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OP0088 Inflammation on MRI of The Spine Is Longitudinally Related To Disease Activity in Smokers but Not in Non-Smokers in Axial Spondyloarthritis: 2-Year Data from The Desir Cohort
  1. V. Navarro-Compán1,2,
  2. S. Ramiro1,
  3. R. Landewé3,4,
  4. M. Dougados5,
  5. C. Miceli-Richard5,
  6. P. Richette6,
  7. D. van der Heijde1
  1. 1LUMC, Leiden, Netherlands
  2. 2U.H. La Paz, Madrid, Spain
  3. 3ARC, Amsterdam
  4. 4AMC, Heerlen, Netherlands
  5. 5Cochin Hospital
  6. 6Hôpital Lariboisière, Paris, France


Background In axSpA, the effect of disease activity on radiographic progression over time is more pronounced in males and smokers, but the reason for this is unclear. Recently, we have demonstrated a longitudinal relationship between MRI-inflammatory lesions and clinical disease activity measures (DA) in males, but not in females. However, whether or not there is also a disparity in this relationship based on the smoking status is unknown.

Objectives To investigate the role of smoking status in the longitudinal relationship between inflammatory lesions on MRI of the spine and DA in patients with axSpA.

Methods Two-year follow-up data from 164 patients fulfilling ASAS axSpA criteria in the DESIR cohort with ≥2 MRIs of the spine available during this period were analysed. Interactions were tested between smoking status and DA (ASDAS, BASDAI, patient's global disease activity, night pain, CRP and ESR) on the longitudinal relationship with MRI of the spine (Berlin score), analysed with a GEE model of i) absolute and ii) change scores. All models were adjusted for age, symptom duration and HLA-B27. Since there was a significant interaction with gender in previous analyses, analyses were repeated in males and females separately.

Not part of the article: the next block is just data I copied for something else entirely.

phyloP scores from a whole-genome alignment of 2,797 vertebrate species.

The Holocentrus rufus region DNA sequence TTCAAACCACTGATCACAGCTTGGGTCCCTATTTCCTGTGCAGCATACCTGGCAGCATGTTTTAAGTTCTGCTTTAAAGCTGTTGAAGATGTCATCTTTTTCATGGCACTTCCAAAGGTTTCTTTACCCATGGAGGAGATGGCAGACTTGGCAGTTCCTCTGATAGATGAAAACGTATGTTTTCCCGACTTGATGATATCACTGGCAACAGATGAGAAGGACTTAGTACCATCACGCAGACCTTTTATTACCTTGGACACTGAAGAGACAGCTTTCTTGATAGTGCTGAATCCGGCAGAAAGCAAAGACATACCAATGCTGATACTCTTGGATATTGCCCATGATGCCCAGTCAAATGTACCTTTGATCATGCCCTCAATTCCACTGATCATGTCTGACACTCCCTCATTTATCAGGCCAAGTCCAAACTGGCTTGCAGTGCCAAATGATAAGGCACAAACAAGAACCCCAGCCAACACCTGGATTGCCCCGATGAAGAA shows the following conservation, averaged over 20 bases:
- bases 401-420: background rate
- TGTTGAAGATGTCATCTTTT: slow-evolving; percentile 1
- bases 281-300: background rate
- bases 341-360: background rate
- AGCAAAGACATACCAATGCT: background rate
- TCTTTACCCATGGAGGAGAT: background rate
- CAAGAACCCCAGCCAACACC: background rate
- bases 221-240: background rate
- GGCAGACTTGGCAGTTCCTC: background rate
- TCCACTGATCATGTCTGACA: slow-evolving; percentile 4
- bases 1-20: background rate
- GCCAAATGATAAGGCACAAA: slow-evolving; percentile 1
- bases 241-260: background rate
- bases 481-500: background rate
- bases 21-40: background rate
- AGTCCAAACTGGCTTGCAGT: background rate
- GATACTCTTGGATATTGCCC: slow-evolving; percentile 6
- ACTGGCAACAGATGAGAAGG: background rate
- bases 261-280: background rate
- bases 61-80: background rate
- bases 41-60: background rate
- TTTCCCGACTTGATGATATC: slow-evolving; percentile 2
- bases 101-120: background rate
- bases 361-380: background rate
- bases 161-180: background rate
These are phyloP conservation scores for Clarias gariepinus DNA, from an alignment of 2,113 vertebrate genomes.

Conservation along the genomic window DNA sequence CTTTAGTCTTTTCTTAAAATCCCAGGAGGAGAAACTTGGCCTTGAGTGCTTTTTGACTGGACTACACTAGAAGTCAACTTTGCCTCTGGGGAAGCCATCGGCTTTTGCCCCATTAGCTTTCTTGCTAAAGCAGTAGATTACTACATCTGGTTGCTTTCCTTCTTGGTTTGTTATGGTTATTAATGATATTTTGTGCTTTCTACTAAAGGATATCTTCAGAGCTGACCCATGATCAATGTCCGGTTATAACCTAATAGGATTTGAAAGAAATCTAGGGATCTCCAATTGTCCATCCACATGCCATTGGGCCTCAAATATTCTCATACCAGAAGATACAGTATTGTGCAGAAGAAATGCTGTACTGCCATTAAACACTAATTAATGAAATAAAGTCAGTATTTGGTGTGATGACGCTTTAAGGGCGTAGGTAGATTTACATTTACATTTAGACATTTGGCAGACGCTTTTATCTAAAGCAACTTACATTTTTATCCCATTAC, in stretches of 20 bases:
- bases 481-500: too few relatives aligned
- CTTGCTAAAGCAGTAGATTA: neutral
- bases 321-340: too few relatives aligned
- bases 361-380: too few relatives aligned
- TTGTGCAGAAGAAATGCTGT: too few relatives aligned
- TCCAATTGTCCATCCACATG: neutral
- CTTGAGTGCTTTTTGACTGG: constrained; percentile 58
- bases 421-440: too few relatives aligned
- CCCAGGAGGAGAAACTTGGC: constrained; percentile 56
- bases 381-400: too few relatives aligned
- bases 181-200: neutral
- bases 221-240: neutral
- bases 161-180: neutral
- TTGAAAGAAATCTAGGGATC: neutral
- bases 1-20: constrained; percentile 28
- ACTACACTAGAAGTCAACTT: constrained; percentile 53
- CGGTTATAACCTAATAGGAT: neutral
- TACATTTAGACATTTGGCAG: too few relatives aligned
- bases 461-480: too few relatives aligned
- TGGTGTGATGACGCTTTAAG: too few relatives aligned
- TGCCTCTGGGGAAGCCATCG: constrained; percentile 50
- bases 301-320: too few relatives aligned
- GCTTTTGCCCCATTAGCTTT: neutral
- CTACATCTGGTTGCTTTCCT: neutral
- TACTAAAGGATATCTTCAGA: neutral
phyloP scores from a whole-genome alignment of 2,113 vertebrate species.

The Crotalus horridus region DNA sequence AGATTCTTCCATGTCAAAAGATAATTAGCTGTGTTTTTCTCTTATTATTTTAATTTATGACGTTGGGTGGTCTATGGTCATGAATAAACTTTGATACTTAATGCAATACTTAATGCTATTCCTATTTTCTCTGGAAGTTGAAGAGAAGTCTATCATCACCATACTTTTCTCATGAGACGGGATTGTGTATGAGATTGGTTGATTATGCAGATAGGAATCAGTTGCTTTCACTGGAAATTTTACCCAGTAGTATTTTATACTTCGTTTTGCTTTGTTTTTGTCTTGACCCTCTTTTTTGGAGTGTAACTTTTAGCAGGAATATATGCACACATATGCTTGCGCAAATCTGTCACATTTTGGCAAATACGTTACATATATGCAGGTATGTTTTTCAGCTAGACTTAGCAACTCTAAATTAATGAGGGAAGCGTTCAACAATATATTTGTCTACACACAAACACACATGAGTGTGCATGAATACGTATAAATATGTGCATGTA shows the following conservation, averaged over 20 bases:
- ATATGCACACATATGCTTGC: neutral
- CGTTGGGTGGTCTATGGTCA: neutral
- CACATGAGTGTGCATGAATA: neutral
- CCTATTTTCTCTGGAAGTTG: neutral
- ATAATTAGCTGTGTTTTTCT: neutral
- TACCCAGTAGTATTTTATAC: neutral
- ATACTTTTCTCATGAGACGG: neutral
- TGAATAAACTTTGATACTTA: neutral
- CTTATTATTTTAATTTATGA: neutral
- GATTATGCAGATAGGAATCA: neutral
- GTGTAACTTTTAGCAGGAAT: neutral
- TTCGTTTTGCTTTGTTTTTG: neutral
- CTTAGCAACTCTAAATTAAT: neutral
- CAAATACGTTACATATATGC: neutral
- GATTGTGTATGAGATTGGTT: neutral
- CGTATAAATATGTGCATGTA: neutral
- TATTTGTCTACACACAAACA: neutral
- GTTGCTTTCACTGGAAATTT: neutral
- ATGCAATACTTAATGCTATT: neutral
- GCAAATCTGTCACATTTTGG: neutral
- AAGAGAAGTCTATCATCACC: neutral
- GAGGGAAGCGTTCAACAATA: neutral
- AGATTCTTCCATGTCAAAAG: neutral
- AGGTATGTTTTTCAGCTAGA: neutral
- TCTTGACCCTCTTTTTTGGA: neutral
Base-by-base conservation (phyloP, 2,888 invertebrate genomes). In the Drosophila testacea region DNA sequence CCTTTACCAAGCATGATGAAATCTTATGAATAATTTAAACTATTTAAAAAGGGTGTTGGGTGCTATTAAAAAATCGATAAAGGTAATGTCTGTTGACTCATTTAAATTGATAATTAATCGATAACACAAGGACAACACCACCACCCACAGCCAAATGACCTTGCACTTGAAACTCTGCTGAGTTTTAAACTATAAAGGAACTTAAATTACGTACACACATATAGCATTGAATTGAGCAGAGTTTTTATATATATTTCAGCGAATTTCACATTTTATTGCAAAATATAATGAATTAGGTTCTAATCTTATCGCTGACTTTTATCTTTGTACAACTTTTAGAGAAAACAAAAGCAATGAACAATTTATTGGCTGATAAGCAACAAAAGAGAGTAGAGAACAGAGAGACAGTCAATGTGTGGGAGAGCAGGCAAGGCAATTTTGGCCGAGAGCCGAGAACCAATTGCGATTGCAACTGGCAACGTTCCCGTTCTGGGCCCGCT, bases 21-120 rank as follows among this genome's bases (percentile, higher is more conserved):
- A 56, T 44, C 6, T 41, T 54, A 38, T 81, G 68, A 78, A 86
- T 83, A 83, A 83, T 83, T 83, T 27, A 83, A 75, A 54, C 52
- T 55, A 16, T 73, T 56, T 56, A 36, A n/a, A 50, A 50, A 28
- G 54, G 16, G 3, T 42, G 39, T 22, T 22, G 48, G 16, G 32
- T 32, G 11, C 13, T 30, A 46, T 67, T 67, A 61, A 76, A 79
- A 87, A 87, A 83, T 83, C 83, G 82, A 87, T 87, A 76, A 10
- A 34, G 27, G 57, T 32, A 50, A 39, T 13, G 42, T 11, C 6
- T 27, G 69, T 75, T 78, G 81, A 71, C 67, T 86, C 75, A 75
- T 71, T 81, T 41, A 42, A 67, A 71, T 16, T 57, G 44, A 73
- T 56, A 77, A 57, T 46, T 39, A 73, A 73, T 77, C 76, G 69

Results Baseline characteristics of patients included were: 50% males, mean (SD) age: 33 (9) years, 39% smokers, 82% HLA-27+ and symptom duration: 18 (11) months. A significant interaction with smoking status was found for most of the DA, indicating that the relationship between MRI-inflammatory lesions and DA was different in smokers than in non-smokers. In the model of absolute scores (i), MRI-scores were statistically significantly related to most of the DA in smokers, while only CRP was significantly and weakly related in non-smokers (Table 1A). In the model of changes (ii), ASDAS and pain at night remained significantly related to MRI-inflammatory lesions, but no statistically significant relationship between MRI and DA was found in non-smokers (Table 1B). When stratifying for gender, the subgroups were small and the relationships were no longer statistically significant.

Conclusions In patients with axSpA, there is a longitudinal relationship between MRI inflammatory lesions of the spine and DA in smokers, but not in non-smokers. This disparity may explain the stronger effect of disease activity on radiographic progression observed in smokers.

Whether both gender and smoking have an effect on this relationship between MRI and DA remains to be elucidated.

Acknowledgement Pfizer

Disclosure of Interest None declared

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